Mt. Gox collapse a failure of management, not of Bitcoin

TAGs: Bitcoin, Erik Voorhees, Infiniti Poker, mt. gox

bitcoin-mt-gox-collapseStop us if you’ve heard this one before, but the latest launch attempt by Bitcoin-friendly online poker site Infiniti Poker appears to have failed. Infiniti is the pet project of Michael Hadjuk, who must share DNA with the late Howard Hughes, as Infiniti is beginning to resemble Hughes’ infamous Spruce Goose non-flying airplane. Infiniti appeared headed for liftoff before Christmas, accepting deposits in both US dollars and Bitcoin, but the latest ‘soft launch’ appears to have come in for a hard landing, with players unable to log-in or access their deposits since mid-February.

Last week, Infiniti player rep Eduardo ‘Swag’ Jackson posted a notice to 2+2 informing players that Infiniti was “in the process of switching banks” but since the “legacy banking system has never ceased to disappoint us,” he was “hesitant to put out an estimated time for when this will be completed and cashouts will be able to be processed.” Jackson claimed to be as “disgusted as you are frustrated” with the lack of progress.

One can only hope Infiniti’s woes don’t stem from the apparent collapse of Bitcoin exchange Mt. Gox, which went offline on Monday after falling victim earlier this month to hackers exploiting their site’s “transactional malleability.” On Tuesday, Mt. Gox broke the deafening silence by releasing a two-line statement to the effect that due to “recent news reports and the potential repercussions on MtGox’s operations and the market, a decision was taken to close all transactions for the time being in order to protect the site and our users. We will be closely monitoring the situation and will react accordingly.”

Further muddying the waters is the plan outlined in the internal ‘Crisis Strategy Draft’ (read it here) that surfaced in the wake of Mt. Gox first going dark. The draft states that Mt. Gox is missing over 744k Bitcoin – 624k of which belonged to customers – via a “malleability-related theft which went unnoticed for several years.” The document lists Mt. Gox’s assets at around $22.4m in fiat currency versus around $55m in fiat liabilities above and beyond the missing Bitcoins. The document also implies that an industry bailout is in order because news of Mt. Gox’s bankruptcy could set back Bitcoin’s public acceptance “5-10 years and could cause governments to react swiftly and harshly … This isn’t about saving MtGox any more.”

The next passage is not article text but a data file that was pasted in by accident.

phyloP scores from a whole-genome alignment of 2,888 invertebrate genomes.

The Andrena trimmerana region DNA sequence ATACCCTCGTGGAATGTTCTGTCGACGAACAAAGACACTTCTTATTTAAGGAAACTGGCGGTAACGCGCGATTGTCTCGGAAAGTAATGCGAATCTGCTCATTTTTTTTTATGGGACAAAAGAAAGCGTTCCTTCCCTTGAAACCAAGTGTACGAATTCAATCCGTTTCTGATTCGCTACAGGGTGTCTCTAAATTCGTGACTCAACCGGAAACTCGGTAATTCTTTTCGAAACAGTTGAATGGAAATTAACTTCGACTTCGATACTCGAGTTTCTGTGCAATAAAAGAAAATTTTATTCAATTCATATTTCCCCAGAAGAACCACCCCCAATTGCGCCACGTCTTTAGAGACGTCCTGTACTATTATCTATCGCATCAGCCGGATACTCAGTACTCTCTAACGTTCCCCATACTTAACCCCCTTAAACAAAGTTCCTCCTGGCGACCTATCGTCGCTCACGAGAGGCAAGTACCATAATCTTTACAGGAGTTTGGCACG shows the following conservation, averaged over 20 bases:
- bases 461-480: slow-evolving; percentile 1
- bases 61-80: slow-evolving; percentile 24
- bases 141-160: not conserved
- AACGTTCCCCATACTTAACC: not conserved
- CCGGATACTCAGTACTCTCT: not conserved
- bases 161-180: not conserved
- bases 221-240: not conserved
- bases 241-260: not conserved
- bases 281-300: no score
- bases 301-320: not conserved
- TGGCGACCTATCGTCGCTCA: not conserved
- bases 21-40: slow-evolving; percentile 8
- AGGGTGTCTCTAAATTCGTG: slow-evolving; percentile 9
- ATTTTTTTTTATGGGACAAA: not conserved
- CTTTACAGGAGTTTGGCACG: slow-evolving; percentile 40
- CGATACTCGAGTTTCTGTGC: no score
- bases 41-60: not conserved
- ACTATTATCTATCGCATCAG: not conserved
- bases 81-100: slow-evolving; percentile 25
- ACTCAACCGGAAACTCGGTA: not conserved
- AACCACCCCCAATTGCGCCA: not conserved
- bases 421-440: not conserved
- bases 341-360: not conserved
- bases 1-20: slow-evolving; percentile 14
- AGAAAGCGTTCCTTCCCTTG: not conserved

Speculation has it the document – the authenticity of which has yet to be confirmed – was leaked in order to reinforce the impression that a plan is in place to reboot Mt. Gox. The “4 Parts Strategy” outlined in the undated document calls for switching off the Mt. Gox exchange on Feb. 25 for a period of one month while announcing a restructuring and rebranding to a new ‘Gox’ exchange. Online domain registrars GoDaddy records show that Mt. Gox CEO Mark Karpeles had purchased the Mt. Gox domain but all Karpeles would confirm to Reuters was that the company was at “a turning point” and he’d have an announcement to make “soonish.”

Other prominent Bitcoin exchanges, advocates and institutions banded together to release a joint statement intended to minimize the fallout. The statement emphasizes that the “tragic violation of the trust of users of Mt.Gox was the result of one company’s actions and does not reflect the resilience or value of Bitcoin and the digital currency industry.” The CEOs of Coinbase, Kraken, Bitstamp, Circle and BTC China have pledged to coordinate efforts to reassure customers as to the safety of their Bitcoin funds.

Erik Voorhees, former owner of Bitcoin online gambling site Satoshi Dice and current CEO of Coinapult, released a statement via Reddit revealing he was personally out 550 Bitcoins via Mt Gox’s demise. Voorhees blamed himself for leaving those funds “with an entity that had proven incompetence repeatedly.” Voorhees warned that Bitcoin was in for “an ugly week” of savaging by media outlets already dubious as to Bitcoin’s viability and smelling fresh blood in the water.

But Voorhees maintains that the lesson to be learned here “is not that Bitcoin is broken. Bitcoin is fine.” Voorhees warned against some who might use Mt. Gox’s collapse as a call for greater regulation “to save us from the evils and incompetence of man. For the regulators are men too, and wield the very same evil and incompetence, only enshrined in an authority from which it can wreck amplified and far more insidious destruction.”

Voorhees says the real lesson is that Bitcoin advocates are “building a new financial order” and such construction will come at a price. “We are at risk from fraud, from corruption and from evil … from journalists seeking headlines and from politicians seeking power and glory … Devastation will befall us repeatedly… [but] the world needs what we’re building … Hold on that thought.”

Indeed, despite the hoopla, the fiat price of Bitcoin has already begun bouncing back from its low point on Tuesday, as more people realize that this is no time to throw out the baby with the bathwater. Venture capitalist Marc Andreessen told CNBC that Mt. Gox’s collapse reminded him of failed US brokerage MF Global, which went belly-up in 2011 after failing to properly segregate $1.6b of customer funds. In other words, fraud is fraud, regardless of what type of currency it employs.


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